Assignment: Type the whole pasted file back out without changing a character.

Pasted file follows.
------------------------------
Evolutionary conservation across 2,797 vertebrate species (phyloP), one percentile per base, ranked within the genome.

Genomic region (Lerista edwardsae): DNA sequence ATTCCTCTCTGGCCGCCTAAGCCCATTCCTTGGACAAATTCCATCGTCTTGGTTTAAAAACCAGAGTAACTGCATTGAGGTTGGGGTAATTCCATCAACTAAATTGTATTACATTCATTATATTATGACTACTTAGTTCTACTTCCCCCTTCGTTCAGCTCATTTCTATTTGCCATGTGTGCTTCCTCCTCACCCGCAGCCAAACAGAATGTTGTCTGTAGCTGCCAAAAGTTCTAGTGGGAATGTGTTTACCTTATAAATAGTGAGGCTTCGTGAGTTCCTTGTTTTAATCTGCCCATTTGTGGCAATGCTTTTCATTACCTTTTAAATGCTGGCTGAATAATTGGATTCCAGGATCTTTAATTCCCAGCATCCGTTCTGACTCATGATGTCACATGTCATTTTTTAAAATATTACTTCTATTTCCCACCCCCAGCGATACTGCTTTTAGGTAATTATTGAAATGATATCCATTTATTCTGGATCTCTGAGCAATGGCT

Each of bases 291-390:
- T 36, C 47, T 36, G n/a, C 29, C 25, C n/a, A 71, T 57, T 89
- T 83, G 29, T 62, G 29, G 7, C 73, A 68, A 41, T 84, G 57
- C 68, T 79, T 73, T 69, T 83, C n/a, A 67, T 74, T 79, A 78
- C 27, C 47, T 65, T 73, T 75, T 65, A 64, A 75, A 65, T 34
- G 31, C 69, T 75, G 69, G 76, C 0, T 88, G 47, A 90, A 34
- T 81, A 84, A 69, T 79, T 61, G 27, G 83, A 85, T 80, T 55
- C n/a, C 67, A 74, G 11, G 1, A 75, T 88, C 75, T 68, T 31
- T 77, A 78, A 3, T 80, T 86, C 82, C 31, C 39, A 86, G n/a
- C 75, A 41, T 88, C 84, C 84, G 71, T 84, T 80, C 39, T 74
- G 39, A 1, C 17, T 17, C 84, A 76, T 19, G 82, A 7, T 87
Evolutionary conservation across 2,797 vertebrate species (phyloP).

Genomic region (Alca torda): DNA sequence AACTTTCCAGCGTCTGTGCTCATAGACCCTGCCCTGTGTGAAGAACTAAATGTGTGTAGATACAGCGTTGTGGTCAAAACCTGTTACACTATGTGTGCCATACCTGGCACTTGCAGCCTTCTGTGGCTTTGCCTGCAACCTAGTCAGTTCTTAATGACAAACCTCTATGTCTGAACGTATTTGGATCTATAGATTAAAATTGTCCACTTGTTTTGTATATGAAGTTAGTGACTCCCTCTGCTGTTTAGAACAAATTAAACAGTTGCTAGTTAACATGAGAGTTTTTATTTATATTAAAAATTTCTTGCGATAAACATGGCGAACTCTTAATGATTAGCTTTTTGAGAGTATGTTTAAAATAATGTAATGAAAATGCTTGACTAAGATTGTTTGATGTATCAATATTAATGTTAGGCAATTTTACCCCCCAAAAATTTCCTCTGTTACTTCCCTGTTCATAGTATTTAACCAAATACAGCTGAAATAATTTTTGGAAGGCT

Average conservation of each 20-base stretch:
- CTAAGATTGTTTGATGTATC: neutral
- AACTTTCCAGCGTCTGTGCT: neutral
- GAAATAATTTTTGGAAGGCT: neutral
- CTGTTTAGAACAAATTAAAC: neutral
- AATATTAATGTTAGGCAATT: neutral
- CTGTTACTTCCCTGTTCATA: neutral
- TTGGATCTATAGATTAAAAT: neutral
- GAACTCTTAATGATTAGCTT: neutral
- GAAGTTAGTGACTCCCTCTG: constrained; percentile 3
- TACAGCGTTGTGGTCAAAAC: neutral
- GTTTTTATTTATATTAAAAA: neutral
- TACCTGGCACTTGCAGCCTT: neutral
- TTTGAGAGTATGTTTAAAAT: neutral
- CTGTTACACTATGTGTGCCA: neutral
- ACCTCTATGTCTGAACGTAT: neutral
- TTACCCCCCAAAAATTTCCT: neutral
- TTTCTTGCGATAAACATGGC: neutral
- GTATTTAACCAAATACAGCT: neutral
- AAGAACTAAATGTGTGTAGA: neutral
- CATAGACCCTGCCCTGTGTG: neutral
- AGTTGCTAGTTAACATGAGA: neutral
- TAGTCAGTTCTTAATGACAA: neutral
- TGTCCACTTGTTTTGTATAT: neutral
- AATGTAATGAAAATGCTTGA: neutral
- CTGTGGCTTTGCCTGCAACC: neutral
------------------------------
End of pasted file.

Evolutionary conservation across 2,797 vertebrate species (phyloP), one percentile per base, ranked within the genome.

Genomic region (Lerista edwardsae): DNA sequence ATTCCTCTCTGGCCGCCTAAGCCCATTCCTTGGACAAATTCCATCGTCTTGGTTTAAAAACCAGAGTAACTGCATTGAGGTTGGGGTAATTCCATCAACTAAATTGTATTACATTCATTATATTATGACTACTTAGTTCTACTTCCCCCTTCGTTCAGCTCATTTCTATTTGCCATGTGTGCTTCCTCCTCACCCGCAGCCAAACAGAATGTTGTCTGTAGCTGCCAAAAGTTCTAGTGGGAATGTGTTTACCTTATAAATAGTGAGGCTTCGTGAGTTCCTTGTTTTAATCTGCCCATTTGTGGCAATGCTTTTCATTACCTTTTAAATGCTGGCTGAATAATTGGATTCCAGGATCTTTAATTCCCAGCATCCGTTCTGACTCATGATGTCACATGTCATTTTTTAAAATATTACTTCTATTTCCCACCCCCAGCGATACTGCTTTTAGGTAATTATTGAAATGATATCCATTTATTCTGGATCTCTGAGCAATGGCT

Each of bases 291-390:
- T 36, C 47, T 36, G n/a, C 29, C 25, C n/a, A 71, T 57, T 89
- T 83, G 29, T 62, G 29, G 7, C 73, A 68, A 41, T 84, G 57
- C 68, T 79, T 73, T 69, T 83, C n/a, A 67, T 74, T 79, A 78
- C 27, C 47, T 65, T 73, T 75, T 65, A 64, A 75, A 65, T 34
- G 31, C 69, T 75, G 69, G 76, C 0, T 88, G 47, A 90, A 34
- T 81, A 84, A 69, T 79, T 61, G 27, G 83, A 85, T 80, T 55
- C n/a, C 67, A 74, G 11, G 1, A 75, T 88, C 75, T 68, T 31
- T 77, A 78, A 3, T 80, T 86, C 82, C 31, C 39, A 86, G n/a
- C 75, A 41, T 88, C 84, C 84, G 71, T 84, T 80, C 39, T 74
- G 39, A 1, C 17, T 17, C 84, A 76, T 19, G 82, A 7, T 87
Evolutionary conservation across 2,797 vertebrate species (phyloP).

Genomic region (Alca torda): DNA sequence AACTTTCCAGCGTCTGTGCTCATAGACCCTGCCCTGTGTGAAGAACTAAATGTGTGTAGATACAGCGTTGTGGTCAAAACCTGTTACACTATGTGTGCCATACCTGGCACTTGCAGCCTTCTGTGGCTTTGCCTGCAACCTAGTCAGTTCTTAATGACAAACCTCTATGTCTGAACGTATTTGGATCTATAGATTAAAATTGTCCACTTGTTTTGTATATGAAGTTAGTGACTCCCTCTGCTGTTTAGAACAAATTAAACAGTTGCTAGTTAACATGAGAGTTTTTATTTATATTAAAAATTTCTTGCGATAAACATGGCGAACTCTTAATGATTAGCTTTTTGAGAGTATGTTTAAAATAATGTAATGAAAATGCTTGACTAAGATTGTTTGATGTATCAATATTAATGTTAGGCAATTTTACCCCCCAAAAATTTCCTCTGTTACTTCCCTGTTCATAGTATTTAACCAAATACAGCTGAAATAATTTTTGGAAGGCT

Average conservation of each 20-base stretch:
- CTAAGATTGTTTGATGTATC: neutral
- AACTTTCCAGCGTCTGTGCT: neutral
- GAAATAATTTTTGGAAGGCT: neutral
- CTGTTTAGAACAAATTAAAC: neutral
- AATATTAATGTTAGGCAATT: neutral
- CTGTTACTTCCCTGTTCATA: neutral
- TTGGATCTATAGATTAAAAT: neutral
- GAACTCTTAATGATTAGCTT: neutral
- GAAGTTAGTGACTCCCTCTG: constrained; percentile 3
- TACAGCGTTGTGGTCAAAAC: neutral
- GTTTTTATTTATATTAAAAA: neutral
- TACCTGGCACTTGCAGCCTT: neutral
- TTTGAGAGTATGTTTAAAAT: neutral
- CTGTTACACTATGTGTGCCA: neutral
- ACCTCTATGTCTGAACGTAT: neutral
- TTACCCCCCAAAAATTTCCT: neutral
- TTTCTTGCGATAAACATGGC: neutral
- GTATTTAACCAAATACAGCT: neutral
- AAGAACTAAATGTGTGTAGA: neutral
- CATAGACCCTGCCCTGTGTG: neutral
- AGTTGCTAGTTAACATGAGA: neutral
- TAGTCAGTTCTTAATGACAA: neutral
- TGTCCACTTGTTTTGTATAT: neutral
- AATGTAATGAAAATGCTTGA: neutral
- CTGTGGCTTTGCCTGCAACC: neutral